I took a deep breath. The kind of breath that you take right before you jump off of a cliff into a pit of water. You still feel terrified, but it’s a now-or-never moment and you can’t put it off anymore. In you go, terror striking you for a moment before hitting the water. Then you can’t figure out why you were ever so scared. It seems silly.

That’s what it’s been like for me with trusting God. Procrastination – the lunge – the terror – the hindsight. Once again, I’m in the lunge stage. A breath in. A hand out. “I need you,” I whisper; feeling the terror of the air rushing around me. Then, I’m free.

Freed by the truth. Freed by the assurance that I’m going to be fine.Freed by surrender.


The Boy with the Trampoline

“Bounce me Livy-ya!” He squeals with his blue eyes radiating his very soul. So I bounce him. Using my four times his weight to launch him high into the air, stocking clad feet slipping from beneath him as he slips to his bum, a fit of giggles emerging – the kind that’s purely infectious.

When we purchased a trampoline this week – my first reaction was to tease my parents.

My brother and I are twenty-one and sixteen respectively and my parents had us when they were still young and had energy. Well, by the time they survived adopting a beautiful, but crazy Romanian girl who’s changed our lives by bringing the beauty of disability to our home – they got tired. They were considered crazy when three years ago they brought two little boys into our home – 11 months and 2 years. My parents are much more tired than they were when I was young.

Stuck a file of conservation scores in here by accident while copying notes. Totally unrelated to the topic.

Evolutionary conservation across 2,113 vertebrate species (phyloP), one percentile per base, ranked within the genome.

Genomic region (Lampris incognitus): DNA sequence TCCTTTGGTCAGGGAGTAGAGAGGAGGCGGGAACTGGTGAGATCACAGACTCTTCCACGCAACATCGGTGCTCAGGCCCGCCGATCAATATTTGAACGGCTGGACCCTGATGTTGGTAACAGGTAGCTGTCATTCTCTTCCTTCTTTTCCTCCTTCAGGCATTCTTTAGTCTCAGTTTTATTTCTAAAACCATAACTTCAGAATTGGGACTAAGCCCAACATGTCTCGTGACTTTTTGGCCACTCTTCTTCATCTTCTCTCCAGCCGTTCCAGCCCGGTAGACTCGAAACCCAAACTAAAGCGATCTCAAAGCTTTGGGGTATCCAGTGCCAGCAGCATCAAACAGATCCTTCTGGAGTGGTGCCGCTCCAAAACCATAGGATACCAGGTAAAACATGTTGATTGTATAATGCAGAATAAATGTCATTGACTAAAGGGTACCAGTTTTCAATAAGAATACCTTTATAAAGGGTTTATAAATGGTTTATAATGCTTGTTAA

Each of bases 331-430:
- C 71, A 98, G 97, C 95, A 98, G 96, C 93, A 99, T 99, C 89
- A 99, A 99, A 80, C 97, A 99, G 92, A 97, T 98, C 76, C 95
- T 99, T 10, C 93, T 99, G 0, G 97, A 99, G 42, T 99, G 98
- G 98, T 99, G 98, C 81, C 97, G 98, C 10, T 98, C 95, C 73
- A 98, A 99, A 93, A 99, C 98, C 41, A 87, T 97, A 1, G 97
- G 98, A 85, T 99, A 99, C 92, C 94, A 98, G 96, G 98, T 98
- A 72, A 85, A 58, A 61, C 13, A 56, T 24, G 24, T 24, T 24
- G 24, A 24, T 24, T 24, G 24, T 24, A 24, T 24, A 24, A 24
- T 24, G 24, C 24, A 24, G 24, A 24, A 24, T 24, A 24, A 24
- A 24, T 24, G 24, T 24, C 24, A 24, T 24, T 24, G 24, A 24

Because of that, they’ve got some things that Sam and I never had. Like video games. We were told they’d rot our brains out – so we were content with our imaginary friends (or mops in Sam’s case) and watching Arthur every day. My little brothers are growing up on Mario Kart Wii and Angry Birds. When I was young, I begged for a trampoline. My grandmother’s neighbor girls, who were like cousins growing up, had one and we spent uncountable summer days learning to do flips and playing those endless games of “crack the egg.”

And now my little brothers are growing up with a trampoline. About 70% of the reason is just for my mother’s sanity. Harper – Mr. Blue Eyed Giggle Boy is a four year old “all boy” who’s filled with enough energy to tire out a twenty-year-old mom, let alone an *ahem* age-not-to-be-named *cough* mother. The question of, “how can we find a way for him to release his energy while keeping him safe(ish)?” was asked and a trampoline was the best fit.

The very thing that made my mother cringe when I was eight is now her sanity reliever for her four-year-old wild child who drinks milk from the carton and who we find ourselves saying things like, “you can’t go outside without clothes on!” to. He’s the child that has the nickname of “frat boy” due to his party-hardy toddler years. Sometimes, you look at him and all the energy in your body magically drains out.

He’s a boy that was born to have a trampoline.